Gun lobby has reigned too long in state capitals
The Kansas City Star
Missouri legislators didn’t even wait for the announcement.
Certain that President Barack Obama planned to roll back their God-granted liberties, elected leaders this week filed pre-emptive legislation that would make it a crime to enforce enhanced federal gun safety measures in Missouri.
And about the time the president was announcing common-sense steps that polls show are supported by most Americans, GOP lawmakers took to the Senate floor to announce they might have to consider drastic acts of resistance, maybe even nullification, to block them.
Nullification — defiance of federal law by a state government — is getting to be old hat in Missouri. The House last year passed a bill declaring the Affordable Care Act to be null and void in the Show-Me State, and threatening jail time for anybody who attempted to enact parts of it.
It’s an exercise in hot air. The U.S. Constitution gives federal law supremacy over state law.
But what’s going on in Jefferson City speaks to the difficulty ahead. The gun lobby has sunk its tentacles deeply into state legislatures, and it won’t remove them easily.
For awhile, the fight was about concealed carry. The National Rifle Association set up shop in state capitals, giving out money and report cards to legislators. One by one the legislatures made it legal to carry a handgun in public.
Of all the states, only Illinois still prohibits concealed handguns, and a court ruling is expected to change that soon.
But the NRA is a hungry beast. Concealed carry was only the beginning.
Gun activists pushed for easier permit processing and access to carry in public buildings. They wanted to make guns legal on college campuses, in churches and in private businesses. They demanded “stand your ground” laws, which basically give people a free pass to use deadly force and if they contend they were responding to a perceived threat.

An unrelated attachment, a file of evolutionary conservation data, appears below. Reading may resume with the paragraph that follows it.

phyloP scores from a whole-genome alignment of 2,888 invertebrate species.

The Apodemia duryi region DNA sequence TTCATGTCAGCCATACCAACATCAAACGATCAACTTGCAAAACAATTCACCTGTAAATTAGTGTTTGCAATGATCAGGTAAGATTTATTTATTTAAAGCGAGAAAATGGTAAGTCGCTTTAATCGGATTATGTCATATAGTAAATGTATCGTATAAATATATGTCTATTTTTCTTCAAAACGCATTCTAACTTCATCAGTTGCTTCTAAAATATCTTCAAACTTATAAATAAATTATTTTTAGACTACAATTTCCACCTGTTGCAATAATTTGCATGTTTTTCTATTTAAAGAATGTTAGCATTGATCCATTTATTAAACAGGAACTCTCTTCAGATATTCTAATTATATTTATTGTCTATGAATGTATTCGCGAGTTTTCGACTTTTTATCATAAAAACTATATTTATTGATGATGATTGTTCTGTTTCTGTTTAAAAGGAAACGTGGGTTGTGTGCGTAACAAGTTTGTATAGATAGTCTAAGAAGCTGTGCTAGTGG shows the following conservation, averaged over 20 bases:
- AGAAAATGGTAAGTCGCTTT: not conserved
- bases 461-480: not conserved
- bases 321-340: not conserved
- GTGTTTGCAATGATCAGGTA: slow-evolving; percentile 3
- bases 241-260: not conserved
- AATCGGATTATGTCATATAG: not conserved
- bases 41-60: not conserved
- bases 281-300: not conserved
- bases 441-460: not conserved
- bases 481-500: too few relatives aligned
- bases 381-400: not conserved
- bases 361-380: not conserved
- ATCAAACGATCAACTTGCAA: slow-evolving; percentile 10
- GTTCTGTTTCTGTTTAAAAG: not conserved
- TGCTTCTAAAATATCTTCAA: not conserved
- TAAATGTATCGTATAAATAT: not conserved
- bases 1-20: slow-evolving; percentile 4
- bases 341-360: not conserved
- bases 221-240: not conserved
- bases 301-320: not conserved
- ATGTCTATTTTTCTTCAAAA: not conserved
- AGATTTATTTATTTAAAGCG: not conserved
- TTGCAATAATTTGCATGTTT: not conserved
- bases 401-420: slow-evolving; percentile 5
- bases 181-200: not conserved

Some states are quicker to adopt such measures than others. But in places like Missouri and Kansas, you can count on legislators investing a portion of each session on NRA-backed causes.
Some lawmakers are true believers. They view the federal government as the enemy.
Others want to appease constituents who passionately believe their liberties are at risk. Legislators right now are hearing from panicked potential voters who are convinced the federal government is coming for their pistols and deer rifles.
Still other lawmakers just want to stay in the good graces of the NRA, which routinely passes out campaign donations in amounts up to $1,000. That’s not a huge sum in Missouri’s wide-open campaign finance frontier, but any NRA contribution is valued as a stamp of approval. The flip side, NRA disapproval, is most costly.
The reactions by Obama and much of the public to the December massacre of 20 children and seven adults at Sandy Hook Elementary School changed the dynamics. After years on the offensive, gun backers find themselves on defense.
Backed up, they will be ferocious. Pragmatism is not in their arsenal, so they will frame any attempt to limit access to military-style weapons and ammunition, or even to require universal background checks, as an attack on sovereignty and constitutional liberties.
But nothing in the U.S. Constitution guarantees the right to own the kinds of weapons and ammunition capable of mowing down people in schools, movie theaters and shopping malls, or to purchase a firearm without a background check.
The pro-gun side has assigned itself the privilege of telling the rest of us what the Second Amendment stands for — basically no holds barred access to firearms, no matter how deadly.
We don’t have to accept that interpretation. It will take awhile, but those of us who believe in common sense gun laws need to change the debate in the statehouses. The right to bear arms doesn’t mean state legislators can infringe on our right to be safe in public places.
To reach Barbara Shelly, call 816-234-4594 or send email to email@example.com. Follow her on Twitter @bshelly.